In his latest weekly note, John Mauldin argues that the U.S. economy has hit “stall speed” and that we may well be headed for a double-dip recession.
Worse, says Mauldin, the president of Millennium Wave Advisors and the author of “END GAME: The End of the Debt Supercycle,” believes that the best-case scenario for the next decade is likely a “muddle-through” economy in which growth averages only 2%.
Whenever year-over-year growth in GDP drops below 2%, Mauldin says, a recession generally follows. With the recent downward revisions to GDP in the past few quarters, we’re now approaching the 2% level. Although the economy could stabilise at this anemic rate of growth, the implosion of Europe would tip us into another recession.
And why the lousy outlook beyond that?
Because the country has only just begun to tackle the massive debt and deficit problem that nearly paralysed the government last week.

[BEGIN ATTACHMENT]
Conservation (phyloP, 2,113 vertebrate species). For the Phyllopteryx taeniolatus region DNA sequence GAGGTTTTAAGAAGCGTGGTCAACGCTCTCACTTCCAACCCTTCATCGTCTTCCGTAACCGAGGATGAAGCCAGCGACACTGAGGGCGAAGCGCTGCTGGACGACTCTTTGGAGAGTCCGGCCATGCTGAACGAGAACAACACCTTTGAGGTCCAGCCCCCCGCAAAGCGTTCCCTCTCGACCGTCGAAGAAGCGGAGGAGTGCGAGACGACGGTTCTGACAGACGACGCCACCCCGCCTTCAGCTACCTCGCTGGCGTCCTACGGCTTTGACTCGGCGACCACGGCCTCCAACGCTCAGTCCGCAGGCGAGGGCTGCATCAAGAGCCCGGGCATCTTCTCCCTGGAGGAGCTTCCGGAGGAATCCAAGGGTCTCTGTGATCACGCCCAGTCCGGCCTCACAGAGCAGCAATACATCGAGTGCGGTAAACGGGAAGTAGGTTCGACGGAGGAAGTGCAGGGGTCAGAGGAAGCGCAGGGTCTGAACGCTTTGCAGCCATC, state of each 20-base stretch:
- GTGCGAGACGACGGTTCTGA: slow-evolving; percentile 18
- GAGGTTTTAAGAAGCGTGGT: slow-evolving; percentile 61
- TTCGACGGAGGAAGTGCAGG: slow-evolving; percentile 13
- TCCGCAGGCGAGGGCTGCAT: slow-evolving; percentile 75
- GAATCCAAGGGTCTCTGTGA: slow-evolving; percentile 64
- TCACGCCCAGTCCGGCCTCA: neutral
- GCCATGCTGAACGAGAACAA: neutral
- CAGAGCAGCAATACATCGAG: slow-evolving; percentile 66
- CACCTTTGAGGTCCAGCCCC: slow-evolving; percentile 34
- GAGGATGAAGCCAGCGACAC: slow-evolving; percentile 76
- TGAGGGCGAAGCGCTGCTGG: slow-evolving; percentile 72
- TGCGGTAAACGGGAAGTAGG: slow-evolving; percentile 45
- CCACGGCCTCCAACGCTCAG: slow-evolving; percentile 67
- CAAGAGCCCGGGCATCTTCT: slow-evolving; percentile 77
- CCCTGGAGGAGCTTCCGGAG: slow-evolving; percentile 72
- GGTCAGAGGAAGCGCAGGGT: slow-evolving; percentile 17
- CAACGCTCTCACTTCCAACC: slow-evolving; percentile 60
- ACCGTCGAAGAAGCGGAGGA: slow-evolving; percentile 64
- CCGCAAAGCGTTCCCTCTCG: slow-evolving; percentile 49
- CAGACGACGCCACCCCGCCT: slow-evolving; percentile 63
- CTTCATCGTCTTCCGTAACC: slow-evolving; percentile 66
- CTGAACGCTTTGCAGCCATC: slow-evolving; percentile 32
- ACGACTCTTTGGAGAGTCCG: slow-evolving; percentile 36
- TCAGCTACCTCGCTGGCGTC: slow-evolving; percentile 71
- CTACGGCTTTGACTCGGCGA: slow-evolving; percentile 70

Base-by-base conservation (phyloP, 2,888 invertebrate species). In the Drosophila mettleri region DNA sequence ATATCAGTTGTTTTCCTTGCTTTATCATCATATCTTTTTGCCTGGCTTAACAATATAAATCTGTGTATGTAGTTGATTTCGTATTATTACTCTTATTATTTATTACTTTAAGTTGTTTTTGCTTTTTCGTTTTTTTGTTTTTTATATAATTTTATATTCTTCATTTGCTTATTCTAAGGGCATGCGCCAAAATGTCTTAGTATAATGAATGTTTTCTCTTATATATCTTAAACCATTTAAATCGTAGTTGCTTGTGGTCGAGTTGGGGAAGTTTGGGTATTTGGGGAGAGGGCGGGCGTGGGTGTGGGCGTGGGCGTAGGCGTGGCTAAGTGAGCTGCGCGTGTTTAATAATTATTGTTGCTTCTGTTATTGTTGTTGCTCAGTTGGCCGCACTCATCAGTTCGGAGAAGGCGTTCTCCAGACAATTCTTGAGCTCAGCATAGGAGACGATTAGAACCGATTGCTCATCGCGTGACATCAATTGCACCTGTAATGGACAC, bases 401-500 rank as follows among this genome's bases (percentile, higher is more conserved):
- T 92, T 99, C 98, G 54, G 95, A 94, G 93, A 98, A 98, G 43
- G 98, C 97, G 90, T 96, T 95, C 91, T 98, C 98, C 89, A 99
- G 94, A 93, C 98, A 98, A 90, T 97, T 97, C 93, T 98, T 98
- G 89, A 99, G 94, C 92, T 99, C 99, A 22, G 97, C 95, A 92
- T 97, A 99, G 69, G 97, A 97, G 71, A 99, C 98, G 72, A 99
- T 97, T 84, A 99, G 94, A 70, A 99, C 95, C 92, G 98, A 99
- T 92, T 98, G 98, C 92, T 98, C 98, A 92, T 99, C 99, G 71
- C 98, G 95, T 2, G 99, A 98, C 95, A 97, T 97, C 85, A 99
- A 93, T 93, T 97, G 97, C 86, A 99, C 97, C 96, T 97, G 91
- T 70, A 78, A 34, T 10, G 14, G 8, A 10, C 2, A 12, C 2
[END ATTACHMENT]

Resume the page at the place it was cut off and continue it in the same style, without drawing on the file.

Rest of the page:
The US needs to shrink government spending relative to GDP every year for the next 5-10 years, Mauldin says. And these cuts in spending will drag down the growth of GDP. America’s consumers, meanwhile, still have debt coming out of their ears, so they won’t be able to pick up the slack. Put these two factors together, Mauldin argues, and we’re headed for a “muddle-through decade.”
And that’s the best-case scenario. Another scenario, Mauldin says, is a full-blown debt crisis triggered by what’s happening in Europe right now. Such a crisis would lead to drastic slashing of government spending on both sides of the Atlantic, and this would clobber the economy. In this scenario, Mauldin says, we won’t be looking at “muddle-through,” but a recession.